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Assignment | Criminology Final Project (Johnson): Get Better Search Results

Fall 2019 | CRIJ 1307 | Prof. Jermaine Johnson

Making the Most of Advanced Search

These databases will generally start you out with a basic one-field search not unlike what you see when you go to Google. Don't fall for it. There are 2 big benefits to database searching: you don't have to scrutinize your results for reliability, and you have the power of the Advanced Search to weed out the irrelevant.

Screenshot of a JSTOR basic search for "Civil War" which would bring back 793K results

When you're constructing your search, think about how to break your topic down into little bite-sized chunks. You can't just write "Civil War Sherman burns Atlanta" -- well, you could... but it's more effective to break it down, as shown below:

Screenshot of advanced search using multiple fields: Civil War AND United States AND Sherman AND Atlanta

As you add on additional fields for search terms, they'll be joined together by AND by default. This "AND" is the most powerful limiter: the articles you get back have to have term 1 AND term 2 AND term 3 to end up in your results.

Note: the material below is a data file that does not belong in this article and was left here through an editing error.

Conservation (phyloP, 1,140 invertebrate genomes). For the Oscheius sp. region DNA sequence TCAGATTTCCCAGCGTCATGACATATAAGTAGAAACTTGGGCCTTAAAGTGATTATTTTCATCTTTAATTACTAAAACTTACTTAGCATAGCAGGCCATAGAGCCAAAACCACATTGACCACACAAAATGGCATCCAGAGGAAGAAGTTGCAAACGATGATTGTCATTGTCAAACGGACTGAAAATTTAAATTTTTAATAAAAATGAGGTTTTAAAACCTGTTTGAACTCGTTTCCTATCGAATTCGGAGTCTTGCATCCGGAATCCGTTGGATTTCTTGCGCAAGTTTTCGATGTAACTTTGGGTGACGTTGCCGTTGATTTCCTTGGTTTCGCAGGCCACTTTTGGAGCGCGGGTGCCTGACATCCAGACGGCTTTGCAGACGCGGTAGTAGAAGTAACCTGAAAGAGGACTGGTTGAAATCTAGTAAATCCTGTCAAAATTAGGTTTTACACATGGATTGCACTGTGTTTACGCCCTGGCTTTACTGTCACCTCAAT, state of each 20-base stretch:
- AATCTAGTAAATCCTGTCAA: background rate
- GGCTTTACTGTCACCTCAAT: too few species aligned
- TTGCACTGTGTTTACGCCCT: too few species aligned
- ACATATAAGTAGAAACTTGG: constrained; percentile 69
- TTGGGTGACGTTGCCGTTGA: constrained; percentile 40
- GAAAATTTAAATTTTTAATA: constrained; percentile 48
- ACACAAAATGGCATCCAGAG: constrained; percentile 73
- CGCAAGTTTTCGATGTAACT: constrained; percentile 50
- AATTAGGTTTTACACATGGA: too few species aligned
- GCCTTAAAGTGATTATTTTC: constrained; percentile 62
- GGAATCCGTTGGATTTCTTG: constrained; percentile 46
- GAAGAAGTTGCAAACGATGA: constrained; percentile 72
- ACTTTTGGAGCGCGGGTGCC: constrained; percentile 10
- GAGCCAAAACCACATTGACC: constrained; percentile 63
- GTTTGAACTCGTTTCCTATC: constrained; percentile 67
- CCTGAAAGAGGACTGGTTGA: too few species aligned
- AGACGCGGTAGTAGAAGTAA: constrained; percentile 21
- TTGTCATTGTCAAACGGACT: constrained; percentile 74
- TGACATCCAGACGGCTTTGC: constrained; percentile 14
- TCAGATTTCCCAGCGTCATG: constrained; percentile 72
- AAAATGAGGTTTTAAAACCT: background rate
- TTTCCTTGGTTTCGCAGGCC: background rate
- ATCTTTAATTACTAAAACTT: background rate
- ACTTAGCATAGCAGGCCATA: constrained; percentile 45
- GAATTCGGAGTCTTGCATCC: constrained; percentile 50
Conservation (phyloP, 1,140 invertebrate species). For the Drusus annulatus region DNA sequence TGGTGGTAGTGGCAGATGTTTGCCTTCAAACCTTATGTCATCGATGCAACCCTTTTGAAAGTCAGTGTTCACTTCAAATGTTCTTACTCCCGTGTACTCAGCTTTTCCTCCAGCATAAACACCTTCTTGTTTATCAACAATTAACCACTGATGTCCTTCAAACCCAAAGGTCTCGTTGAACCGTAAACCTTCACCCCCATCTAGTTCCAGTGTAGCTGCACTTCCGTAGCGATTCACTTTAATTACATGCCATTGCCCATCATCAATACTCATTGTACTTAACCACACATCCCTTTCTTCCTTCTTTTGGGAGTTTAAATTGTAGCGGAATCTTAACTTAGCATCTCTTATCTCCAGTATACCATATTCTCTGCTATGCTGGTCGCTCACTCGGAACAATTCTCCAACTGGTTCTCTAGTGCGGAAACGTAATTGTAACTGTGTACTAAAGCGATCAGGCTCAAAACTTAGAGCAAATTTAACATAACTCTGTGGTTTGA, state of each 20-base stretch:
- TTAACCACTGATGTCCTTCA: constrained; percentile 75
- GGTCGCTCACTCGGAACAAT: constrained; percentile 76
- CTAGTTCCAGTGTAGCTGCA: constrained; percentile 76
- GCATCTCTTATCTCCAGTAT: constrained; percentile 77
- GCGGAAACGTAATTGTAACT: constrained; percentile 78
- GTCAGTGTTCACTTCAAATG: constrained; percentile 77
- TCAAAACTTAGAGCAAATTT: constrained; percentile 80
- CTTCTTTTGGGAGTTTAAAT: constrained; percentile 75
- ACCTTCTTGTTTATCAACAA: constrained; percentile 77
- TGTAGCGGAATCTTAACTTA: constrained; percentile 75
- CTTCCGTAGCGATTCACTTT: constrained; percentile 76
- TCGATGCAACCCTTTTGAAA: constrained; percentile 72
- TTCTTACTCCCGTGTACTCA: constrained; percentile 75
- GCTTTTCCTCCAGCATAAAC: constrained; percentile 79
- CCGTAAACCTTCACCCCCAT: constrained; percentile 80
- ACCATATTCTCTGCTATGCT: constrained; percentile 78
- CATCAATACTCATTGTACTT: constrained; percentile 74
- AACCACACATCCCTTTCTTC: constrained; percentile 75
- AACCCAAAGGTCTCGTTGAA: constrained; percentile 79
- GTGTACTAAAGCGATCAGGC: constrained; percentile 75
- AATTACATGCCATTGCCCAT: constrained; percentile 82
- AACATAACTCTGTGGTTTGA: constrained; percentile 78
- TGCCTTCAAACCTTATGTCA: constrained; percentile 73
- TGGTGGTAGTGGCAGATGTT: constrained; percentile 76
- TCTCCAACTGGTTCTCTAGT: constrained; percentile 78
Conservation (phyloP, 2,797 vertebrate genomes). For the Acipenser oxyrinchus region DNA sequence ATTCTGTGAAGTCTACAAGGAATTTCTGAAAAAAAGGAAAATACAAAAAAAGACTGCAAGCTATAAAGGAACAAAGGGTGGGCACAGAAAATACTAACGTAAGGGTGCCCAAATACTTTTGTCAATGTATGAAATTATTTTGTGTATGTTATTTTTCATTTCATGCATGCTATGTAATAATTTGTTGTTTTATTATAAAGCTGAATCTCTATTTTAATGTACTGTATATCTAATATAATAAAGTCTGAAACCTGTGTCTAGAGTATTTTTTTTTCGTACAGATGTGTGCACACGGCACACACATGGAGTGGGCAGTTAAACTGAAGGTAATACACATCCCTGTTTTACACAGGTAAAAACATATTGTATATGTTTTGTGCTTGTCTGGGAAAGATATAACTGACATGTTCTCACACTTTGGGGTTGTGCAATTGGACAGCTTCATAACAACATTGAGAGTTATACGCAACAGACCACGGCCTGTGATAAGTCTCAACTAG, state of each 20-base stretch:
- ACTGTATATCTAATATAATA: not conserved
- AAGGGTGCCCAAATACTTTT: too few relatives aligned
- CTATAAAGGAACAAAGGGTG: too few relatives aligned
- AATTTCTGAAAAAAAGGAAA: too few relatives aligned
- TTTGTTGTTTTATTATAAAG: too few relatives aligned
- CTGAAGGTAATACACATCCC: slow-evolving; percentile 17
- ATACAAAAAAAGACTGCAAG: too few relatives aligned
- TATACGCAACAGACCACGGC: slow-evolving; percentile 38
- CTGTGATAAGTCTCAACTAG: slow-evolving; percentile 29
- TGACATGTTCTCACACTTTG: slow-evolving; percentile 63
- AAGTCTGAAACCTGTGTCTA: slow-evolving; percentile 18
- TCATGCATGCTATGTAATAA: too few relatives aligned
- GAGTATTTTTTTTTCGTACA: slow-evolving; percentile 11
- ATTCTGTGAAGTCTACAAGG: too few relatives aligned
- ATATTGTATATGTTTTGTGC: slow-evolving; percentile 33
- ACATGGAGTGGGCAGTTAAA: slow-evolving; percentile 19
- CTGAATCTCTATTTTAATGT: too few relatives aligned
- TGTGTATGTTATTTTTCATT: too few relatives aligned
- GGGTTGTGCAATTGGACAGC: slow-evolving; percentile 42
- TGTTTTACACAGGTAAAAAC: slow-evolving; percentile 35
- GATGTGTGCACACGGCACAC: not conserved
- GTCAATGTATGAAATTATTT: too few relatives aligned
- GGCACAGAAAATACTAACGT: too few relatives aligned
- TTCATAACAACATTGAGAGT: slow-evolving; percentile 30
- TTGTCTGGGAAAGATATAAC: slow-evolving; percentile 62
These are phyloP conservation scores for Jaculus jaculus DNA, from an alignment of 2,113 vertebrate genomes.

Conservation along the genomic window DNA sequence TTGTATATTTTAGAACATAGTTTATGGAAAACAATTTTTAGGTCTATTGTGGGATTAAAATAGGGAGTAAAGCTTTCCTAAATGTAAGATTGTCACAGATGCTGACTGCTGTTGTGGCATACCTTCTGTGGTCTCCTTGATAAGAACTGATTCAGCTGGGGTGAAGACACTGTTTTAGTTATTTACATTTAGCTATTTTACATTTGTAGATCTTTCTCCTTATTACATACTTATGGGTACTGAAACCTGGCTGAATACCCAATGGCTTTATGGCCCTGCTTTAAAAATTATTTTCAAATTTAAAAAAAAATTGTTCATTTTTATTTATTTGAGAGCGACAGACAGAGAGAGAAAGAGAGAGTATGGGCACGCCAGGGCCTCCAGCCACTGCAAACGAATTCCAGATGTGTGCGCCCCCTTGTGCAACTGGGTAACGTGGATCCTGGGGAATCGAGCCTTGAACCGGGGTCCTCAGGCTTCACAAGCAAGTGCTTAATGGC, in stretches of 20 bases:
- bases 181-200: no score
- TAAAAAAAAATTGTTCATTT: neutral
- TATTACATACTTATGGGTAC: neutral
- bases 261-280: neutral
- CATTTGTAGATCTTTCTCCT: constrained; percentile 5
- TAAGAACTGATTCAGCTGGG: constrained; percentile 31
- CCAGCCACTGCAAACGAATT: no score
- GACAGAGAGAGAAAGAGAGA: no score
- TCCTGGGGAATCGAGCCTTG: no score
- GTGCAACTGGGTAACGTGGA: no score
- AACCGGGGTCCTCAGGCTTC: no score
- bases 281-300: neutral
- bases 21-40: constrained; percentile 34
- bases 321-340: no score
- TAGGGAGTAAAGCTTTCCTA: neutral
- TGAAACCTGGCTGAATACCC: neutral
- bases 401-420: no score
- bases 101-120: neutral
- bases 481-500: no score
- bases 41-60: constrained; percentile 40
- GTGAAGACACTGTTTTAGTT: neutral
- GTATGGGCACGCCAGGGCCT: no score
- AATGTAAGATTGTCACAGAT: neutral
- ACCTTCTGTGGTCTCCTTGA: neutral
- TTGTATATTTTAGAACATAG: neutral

If you notice you're getting a lot of articles about Gettysburg instead of Atlanta, you can add another field and switch the AND to a NOT (NOT Gettysburg) to help get rid of those results.

 

This is where your background research really pays off!

All those terms and phrases and ideas you developed before? They all can feed the Advanced Search machine. Be sure to consider synonyms for your different search terms so you can swap them out to play with your search. (E.g. "college" but also "university" or "higher education")

Plus, because you did that background research, you're starting off with a clearer idea of what information you need to find. This means you'll know what you need to put in those search fields to narrow it down from the massive and generic "Civil War" to "Civil War AND United States AND Sherman AND Atlanta."

What about Google?

You can also power-search Google using its Advanced Search page (or by learning a few of the special search commands).

One of the most impactful commands to weed out websites is the domain limiter. By specifying you only want Google to search fbi.gov or .edu, you'll boost your odds of getting reliable results.

Compare the following searches:

Google Web Search
Google Web Search

Other useful tricks include placing parts of search inside quotation marks to ensure it gets searched as a phrase, e.g. "white collar" crime. If you want to emphasize a term you really want to include, place a plus sign in front of it (+crime) or a minus sign to exclude a word (-arrests).